The subcommittee’s next meeting is set for March 5 following the commission’s land acquisition committee meeting, which begins at 4 p.m. at city hall. The next meeting of the full park advisory commission is Tuesday, Feb. 26, also at 4 p.m. in the city hall’s council chambers. All of these meetings are open to the public and include opportunities for public commentary.
What’s the Vision?
Julie Grand began the discussion by reviewing the group’s charge and noting that the main recommendation to the city council will be whether Ann Arbor needs a new downtown park. She ventured that a first step for the subcommittee would be to refine what other issues their recommendations would address.
But city park planner Amy Kuras suggested that developing a vision of a downtown park or parks system should drive the process. Rather than starting with the question of where a park should be located, she said, commissioners should determine the desired purpose of a downtown park.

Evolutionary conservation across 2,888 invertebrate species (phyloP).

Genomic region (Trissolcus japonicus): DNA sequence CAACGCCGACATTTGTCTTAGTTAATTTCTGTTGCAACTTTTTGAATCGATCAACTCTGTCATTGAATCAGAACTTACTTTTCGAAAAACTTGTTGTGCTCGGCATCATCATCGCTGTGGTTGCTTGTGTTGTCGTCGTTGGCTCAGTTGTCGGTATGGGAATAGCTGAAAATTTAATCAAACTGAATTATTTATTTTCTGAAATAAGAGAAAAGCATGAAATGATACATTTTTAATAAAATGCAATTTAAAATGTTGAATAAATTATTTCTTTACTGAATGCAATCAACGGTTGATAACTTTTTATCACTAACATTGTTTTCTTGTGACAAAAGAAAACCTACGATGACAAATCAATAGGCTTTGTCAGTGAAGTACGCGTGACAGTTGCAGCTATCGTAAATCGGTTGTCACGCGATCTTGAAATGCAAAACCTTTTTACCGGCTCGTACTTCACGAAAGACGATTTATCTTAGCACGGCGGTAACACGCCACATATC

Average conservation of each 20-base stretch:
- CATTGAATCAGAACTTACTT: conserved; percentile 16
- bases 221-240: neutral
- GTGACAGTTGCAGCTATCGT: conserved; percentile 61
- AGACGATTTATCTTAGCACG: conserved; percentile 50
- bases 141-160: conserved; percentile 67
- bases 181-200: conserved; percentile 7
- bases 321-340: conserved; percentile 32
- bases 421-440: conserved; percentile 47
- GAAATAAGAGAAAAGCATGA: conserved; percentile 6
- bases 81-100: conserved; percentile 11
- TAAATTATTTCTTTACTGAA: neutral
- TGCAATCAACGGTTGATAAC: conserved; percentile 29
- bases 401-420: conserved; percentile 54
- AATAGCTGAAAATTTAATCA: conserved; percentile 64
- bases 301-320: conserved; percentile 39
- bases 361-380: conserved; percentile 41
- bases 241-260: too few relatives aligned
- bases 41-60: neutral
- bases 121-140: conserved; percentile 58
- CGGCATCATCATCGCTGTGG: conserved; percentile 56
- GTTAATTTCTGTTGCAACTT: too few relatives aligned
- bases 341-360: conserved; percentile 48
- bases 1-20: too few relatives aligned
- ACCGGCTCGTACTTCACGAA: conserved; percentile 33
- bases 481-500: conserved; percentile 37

Colin Smith, the city’s parks and recreation manager, added that if commissioners do recommend that a downtown park is needed, they should also make recommendations about how the park would be used, what it would look like, how it would function, and what programming would be appropriate for it.
Commissioner Alan Jackson wanted to explore possible ways that a downtown park could be used to involve the community – with public art displays, for example. He noted that the Library Green group has suggested the possibility of a temporary park on top of the Library Lane parking structure. Smith reported that the nonprofit Project for Public Spaces has had some success in creating temporary uses for public spaces in other cities. Bob Galardi described the concept as “pop-up parks.”
Jackson also felt that recommendations should include how to maintain a downtown park. He noted that if there are issues like the problems at Liberty Plaza, “then that’s somewhat of a deal-breaker.” Smith agreed, saying that the council would want to know what kind of plan is recommended to address those concerns.
What’s the Vision: Liberty Plaza